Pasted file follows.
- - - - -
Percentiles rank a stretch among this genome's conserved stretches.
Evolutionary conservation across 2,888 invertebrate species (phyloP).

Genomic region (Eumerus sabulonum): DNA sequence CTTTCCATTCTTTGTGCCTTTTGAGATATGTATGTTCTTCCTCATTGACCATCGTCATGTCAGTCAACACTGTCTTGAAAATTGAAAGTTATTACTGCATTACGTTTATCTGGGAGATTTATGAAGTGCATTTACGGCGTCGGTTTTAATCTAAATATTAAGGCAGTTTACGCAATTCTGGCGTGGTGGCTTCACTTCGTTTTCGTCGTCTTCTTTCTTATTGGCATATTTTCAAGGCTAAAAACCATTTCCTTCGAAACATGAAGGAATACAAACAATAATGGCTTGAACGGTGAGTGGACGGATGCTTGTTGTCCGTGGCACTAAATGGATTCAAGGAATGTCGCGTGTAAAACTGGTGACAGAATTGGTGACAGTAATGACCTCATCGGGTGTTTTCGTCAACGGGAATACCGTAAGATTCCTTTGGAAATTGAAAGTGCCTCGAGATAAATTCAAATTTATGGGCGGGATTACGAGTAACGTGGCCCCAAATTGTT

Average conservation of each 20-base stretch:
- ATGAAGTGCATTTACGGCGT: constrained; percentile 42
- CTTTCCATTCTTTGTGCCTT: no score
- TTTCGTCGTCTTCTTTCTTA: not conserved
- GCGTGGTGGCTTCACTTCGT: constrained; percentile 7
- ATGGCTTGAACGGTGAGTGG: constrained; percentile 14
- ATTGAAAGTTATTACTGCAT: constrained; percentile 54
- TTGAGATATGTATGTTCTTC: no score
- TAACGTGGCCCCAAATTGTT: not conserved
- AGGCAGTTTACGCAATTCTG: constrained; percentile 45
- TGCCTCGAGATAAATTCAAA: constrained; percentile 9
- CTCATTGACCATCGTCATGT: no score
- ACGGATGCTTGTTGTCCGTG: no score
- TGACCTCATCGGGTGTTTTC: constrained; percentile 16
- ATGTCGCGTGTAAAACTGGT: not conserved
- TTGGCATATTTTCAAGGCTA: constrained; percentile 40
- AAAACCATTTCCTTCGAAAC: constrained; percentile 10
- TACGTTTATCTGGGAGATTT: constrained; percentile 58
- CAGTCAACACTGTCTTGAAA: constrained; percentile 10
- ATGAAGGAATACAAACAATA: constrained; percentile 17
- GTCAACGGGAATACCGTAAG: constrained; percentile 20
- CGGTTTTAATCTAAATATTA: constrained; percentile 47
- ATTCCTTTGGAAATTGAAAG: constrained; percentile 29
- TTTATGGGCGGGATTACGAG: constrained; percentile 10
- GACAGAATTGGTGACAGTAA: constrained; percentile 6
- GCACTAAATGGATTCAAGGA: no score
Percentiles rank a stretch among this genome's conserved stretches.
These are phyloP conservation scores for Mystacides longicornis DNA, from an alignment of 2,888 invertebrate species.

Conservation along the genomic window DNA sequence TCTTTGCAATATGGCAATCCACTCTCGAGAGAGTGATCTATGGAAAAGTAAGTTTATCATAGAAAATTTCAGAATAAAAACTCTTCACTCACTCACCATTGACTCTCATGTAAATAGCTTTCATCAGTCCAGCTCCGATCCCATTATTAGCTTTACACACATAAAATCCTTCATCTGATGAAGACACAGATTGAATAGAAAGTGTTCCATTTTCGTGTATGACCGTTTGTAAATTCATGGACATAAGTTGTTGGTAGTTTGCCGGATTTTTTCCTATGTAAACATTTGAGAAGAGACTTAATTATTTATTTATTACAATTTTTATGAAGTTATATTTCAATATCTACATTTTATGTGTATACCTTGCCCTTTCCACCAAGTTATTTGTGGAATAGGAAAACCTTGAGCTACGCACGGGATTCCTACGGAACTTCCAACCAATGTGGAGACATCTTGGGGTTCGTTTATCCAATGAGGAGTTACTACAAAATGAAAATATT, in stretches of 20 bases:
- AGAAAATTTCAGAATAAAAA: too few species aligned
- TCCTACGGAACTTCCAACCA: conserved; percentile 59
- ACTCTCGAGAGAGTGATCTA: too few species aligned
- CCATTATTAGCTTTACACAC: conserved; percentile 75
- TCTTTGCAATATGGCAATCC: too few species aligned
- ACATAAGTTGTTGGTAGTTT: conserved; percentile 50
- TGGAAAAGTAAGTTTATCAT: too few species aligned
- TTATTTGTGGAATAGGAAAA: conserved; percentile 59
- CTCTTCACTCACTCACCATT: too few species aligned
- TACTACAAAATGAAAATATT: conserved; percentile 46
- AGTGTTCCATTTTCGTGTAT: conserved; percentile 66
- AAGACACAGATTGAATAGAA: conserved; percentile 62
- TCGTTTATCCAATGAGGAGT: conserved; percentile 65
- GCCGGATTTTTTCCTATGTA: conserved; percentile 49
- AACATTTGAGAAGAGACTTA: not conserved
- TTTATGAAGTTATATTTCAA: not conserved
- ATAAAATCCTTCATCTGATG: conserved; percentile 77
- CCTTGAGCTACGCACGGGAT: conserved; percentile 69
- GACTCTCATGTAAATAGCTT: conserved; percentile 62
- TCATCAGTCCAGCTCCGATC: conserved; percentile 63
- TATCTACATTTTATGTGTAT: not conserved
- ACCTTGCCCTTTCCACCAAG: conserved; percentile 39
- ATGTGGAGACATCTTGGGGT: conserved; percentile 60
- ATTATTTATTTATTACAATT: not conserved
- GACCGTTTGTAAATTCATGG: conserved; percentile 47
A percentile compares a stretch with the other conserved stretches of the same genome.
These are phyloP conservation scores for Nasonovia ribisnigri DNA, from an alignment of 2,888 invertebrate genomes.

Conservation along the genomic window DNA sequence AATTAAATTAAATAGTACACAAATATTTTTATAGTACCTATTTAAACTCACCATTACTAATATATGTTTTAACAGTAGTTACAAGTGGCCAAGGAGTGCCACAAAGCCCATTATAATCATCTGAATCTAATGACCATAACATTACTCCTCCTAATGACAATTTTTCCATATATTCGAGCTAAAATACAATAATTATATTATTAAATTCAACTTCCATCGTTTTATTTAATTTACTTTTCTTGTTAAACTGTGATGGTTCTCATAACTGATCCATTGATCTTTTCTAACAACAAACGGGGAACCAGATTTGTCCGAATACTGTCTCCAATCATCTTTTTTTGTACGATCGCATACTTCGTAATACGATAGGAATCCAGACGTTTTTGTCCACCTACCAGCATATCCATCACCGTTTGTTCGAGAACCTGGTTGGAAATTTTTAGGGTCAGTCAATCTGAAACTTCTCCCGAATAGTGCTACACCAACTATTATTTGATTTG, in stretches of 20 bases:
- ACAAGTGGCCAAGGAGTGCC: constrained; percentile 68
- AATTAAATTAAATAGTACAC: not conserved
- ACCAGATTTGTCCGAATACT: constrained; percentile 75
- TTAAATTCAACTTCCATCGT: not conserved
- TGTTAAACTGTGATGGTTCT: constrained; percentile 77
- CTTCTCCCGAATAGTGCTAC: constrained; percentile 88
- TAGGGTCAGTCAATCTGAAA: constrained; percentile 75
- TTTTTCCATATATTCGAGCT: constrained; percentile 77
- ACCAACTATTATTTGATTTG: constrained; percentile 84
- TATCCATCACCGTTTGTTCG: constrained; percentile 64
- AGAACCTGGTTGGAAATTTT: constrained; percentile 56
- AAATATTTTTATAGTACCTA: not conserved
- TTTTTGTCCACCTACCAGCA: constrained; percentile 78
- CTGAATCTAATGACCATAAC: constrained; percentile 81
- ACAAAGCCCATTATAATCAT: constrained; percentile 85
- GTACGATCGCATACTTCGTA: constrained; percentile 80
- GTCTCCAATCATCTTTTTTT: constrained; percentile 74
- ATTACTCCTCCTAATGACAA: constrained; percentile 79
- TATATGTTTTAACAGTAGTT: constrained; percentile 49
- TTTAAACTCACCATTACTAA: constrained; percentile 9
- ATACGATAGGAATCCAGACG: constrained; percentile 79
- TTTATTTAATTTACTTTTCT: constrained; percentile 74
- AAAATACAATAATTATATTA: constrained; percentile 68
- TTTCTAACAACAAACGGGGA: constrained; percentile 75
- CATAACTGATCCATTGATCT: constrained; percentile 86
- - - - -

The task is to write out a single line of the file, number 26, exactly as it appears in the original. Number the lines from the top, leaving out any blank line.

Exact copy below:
- ATTCCTTTGGAAATTGAAAG: constrained; percentile 29